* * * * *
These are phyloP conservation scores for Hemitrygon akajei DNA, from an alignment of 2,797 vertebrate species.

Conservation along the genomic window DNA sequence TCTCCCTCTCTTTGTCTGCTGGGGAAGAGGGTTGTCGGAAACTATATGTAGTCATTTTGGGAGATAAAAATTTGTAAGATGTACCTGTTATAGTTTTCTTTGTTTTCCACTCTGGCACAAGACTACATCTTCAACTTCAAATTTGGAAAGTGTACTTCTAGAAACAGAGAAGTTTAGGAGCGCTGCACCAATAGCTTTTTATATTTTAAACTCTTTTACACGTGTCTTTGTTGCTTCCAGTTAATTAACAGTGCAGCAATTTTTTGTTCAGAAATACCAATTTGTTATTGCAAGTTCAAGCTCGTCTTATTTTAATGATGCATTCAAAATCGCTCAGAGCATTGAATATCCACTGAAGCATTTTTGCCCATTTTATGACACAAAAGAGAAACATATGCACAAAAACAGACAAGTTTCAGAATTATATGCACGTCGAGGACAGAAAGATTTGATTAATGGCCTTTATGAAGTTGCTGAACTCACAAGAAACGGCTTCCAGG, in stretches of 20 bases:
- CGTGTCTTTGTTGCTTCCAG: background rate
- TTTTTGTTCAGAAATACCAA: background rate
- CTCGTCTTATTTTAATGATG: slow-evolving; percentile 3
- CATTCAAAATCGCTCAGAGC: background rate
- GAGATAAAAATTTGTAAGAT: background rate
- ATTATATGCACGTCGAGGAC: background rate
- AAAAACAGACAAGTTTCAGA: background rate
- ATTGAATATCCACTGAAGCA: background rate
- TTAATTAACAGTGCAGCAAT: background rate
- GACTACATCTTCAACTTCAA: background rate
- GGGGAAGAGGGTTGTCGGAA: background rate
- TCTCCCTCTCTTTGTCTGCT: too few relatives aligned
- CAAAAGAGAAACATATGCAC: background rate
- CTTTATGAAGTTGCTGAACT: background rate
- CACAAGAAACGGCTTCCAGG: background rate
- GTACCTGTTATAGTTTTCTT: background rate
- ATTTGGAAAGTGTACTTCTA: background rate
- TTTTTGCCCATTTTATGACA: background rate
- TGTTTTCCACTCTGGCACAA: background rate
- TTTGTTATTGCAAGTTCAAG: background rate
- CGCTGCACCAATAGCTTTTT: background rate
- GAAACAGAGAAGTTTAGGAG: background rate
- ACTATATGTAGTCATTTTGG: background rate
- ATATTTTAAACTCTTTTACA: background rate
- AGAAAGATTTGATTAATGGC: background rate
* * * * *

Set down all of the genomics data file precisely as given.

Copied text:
These are phyloP conservation scores for Hemitrygon akajei DNA, from an alignment of 2,797 vertebrate species.

Conservation along the genomic window DNA sequence TCTCCCTCTCTTTGTCTGCTGGGGAAGAGGGTTGTCGGAAACTATATGTAGTCATTTTGGGAGATAAAAATTTGTAAGATGTACCTGTTATAGTTTTCTTTGTTTTCCACTCTGGCACAAGACTACATCTTCAACTTCAAATTTGGAAAGTGTACTTCTAGAAACAGAGAAGTTTAGGAGCGCTGCACCAATAGCTTTTTATATTTTAAACTCTTTTACACGTGTCTTTGTTGCTTCCAGTTAATTAACAGTGCAGCAATTTTTTGTTCAGAAATACCAATTTGTTATTGCAAGTTCAAGCTCGTCTTATTTTAATGATGCATTCAAAATCGCTCAGAGCATTGAATATCCACTGAAGCATTTTTGCCCATTTTATGACACAAAAGAGAAACATATGCACAAAAACAGACAAGTTTCAGAATTATATGCACGTCGAGGACAGAAAGATTTGATTAATGGCCTTTATGAAGTTGCTGAACTCACAAGAAACGGCTTCCAGG, in stretches of 20 bases:
- CGTGTCTTTGTTGCTTCCAG: background rate
- TTTTTGTTCAGAAATACCAA: background rate
- CTCGTCTTATTTTAATGATG: slow-evolving; percentile 3
- CATTCAAAATCGCTCAGAGC: background rate
- GAGATAAAAATTTGTAAGAT: background rate
- ATTATATGCACGTCGAGGAC: background rate
- AAAAACAGACAAGTTTCAGA: background rate
- ATTGAATATCCACTGAAGCA: background rate
- TTAATTAACAGTGCAGCAAT: background rate
- GACTACATCTTCAACTTCAA: background rate
- GGGGAAGAGGGTTGTCGGAA: background rate
- TCTCCCTCTCTTTGTCTGCT: too few relatives aligned
- CAAAAGAGAAACATATGCAC: background rate
- CTTTATGAAGTTGCTGAACT: background rate
- CACAAGAAACGGCTTCCAGG: background rate
- GTACCTGTTATAGTTTTCTT: background rate
- ATTTGGAAAGTGTACTTCTA: background rate
- TTTTTGCCCATTTTATGACA: background rate
- TGTTTTCCACTCTGGCACAA: background rate
- TTTGTTATTGCAAGTTCAAG: background rate
- CGCTGCACCAATAGCTTTTT: background rate
- GAAACAGAGAAGTTTAGGAG: background rate
- ACTATATGTAGTCATTTTGG: background rate
- ATATTTTAAACTCTTTTACA: background rate
- AGAAAGATTTGATTAATGGC: background rate